Atonement being defined as rescue from the fallen construct was eventually replaced with legal jurisprudence (courtroom). Now, God’s honor and justice needed to be satisfied in order to be able to forgive us.

Salvation becomes  “Christ was punished by God for our sins” (appeasement).

The Church struggle against the world system was replaced with individual morality (sins/punishment). No longer is the church the “called out ones” from this world; now it’s all about having our sins forgiven so we can go to heaven when we die.

Understand that no one embraced this “satisfaction” theory of atonement before Anselm in the 11th century. Historically speaking, this would be considered a modern innovation from the early church point of view.

As J. Denny Weaver says:

“The Christus Victor theology fell out of favor, not because of intrinsic inadequacies, but because it was subversive to the church’s role as state religion. The church no longer saw the demonic as lodged in the empire, but in the empire’s enemies. Atonement became a highly individual transaction between the believer and God” *

While forgiveness of sins is critically important, we need to understand that we sin because we’re blind to this construct. Understanding this is also why we can forgive those who’ve hurt us, even “love our enemies,” because we now see that they, too, have been victimized.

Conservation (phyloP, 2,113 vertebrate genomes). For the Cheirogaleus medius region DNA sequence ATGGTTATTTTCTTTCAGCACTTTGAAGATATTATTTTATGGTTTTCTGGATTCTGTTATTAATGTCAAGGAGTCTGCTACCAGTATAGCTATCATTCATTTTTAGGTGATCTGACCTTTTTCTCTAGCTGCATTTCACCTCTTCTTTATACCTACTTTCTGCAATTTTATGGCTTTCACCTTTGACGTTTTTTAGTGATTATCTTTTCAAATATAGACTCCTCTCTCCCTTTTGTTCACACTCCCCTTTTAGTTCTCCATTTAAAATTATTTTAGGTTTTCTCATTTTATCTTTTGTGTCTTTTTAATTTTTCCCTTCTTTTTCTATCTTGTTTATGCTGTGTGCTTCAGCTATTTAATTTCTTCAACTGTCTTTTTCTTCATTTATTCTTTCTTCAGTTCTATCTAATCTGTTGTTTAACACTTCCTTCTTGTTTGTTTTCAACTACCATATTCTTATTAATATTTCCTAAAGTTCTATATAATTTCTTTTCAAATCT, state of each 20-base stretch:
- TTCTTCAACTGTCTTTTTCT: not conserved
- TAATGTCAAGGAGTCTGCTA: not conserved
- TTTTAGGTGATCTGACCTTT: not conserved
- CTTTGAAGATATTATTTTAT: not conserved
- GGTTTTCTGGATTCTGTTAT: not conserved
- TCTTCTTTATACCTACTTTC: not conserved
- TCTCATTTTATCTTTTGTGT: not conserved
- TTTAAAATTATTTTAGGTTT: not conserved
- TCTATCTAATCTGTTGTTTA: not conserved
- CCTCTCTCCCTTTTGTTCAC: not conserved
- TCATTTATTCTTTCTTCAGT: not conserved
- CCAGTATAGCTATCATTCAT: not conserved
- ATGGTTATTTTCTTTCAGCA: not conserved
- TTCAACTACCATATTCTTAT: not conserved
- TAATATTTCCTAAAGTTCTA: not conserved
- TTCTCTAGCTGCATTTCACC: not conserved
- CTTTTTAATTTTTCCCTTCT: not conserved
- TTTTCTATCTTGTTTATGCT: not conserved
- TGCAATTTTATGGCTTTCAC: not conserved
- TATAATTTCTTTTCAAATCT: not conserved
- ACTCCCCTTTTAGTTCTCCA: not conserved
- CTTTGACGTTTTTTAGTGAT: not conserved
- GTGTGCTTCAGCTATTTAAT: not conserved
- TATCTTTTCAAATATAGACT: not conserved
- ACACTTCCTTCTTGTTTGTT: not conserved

The problem with this post-Constantinian paradigm shift is that it potentially creates a cognitive dissonance, where now a Christian only thinks in terms of being forgiven while being oblivious to their obeisance to the very system that Christ came to free them from. They may end up striving after the same things the “world” does, or worse, thinking it’s okay to be greedy, selfish, unforgiving, judgmental, hateful, unfaithful, domineering, prejudice, or any other form of evil.

While forgiven of their sins, they remain of the world, as well as being in the world.

Here’s what noted New Testament scholar, N.T. Wright, says about how this change in mindset has affected us:

Along the lines of what N.T. Wright was talking about in the clip, I would like to finish this series by looking at a passage in Ephesians.

Finding the plot again

To me, who am less than the least of all the saints, this grace was given, that I should preach among the Gentiles the unsearchable riches of Christ, and to make all see what is the fellowship of the mystery, which from the beginning of the ages has been hidden in God who created all things through Jesus Christ; 10 to the intent that now the manifold wisdom of God might be made known by the church to the principalities and powers in the heavenly places, 11 according to the eternal purpose which He accomplished in Christ Jesus our Lord, 12 in whom we have boldness and access with confidence through faith in Him.  (Eph.3:8-12 *)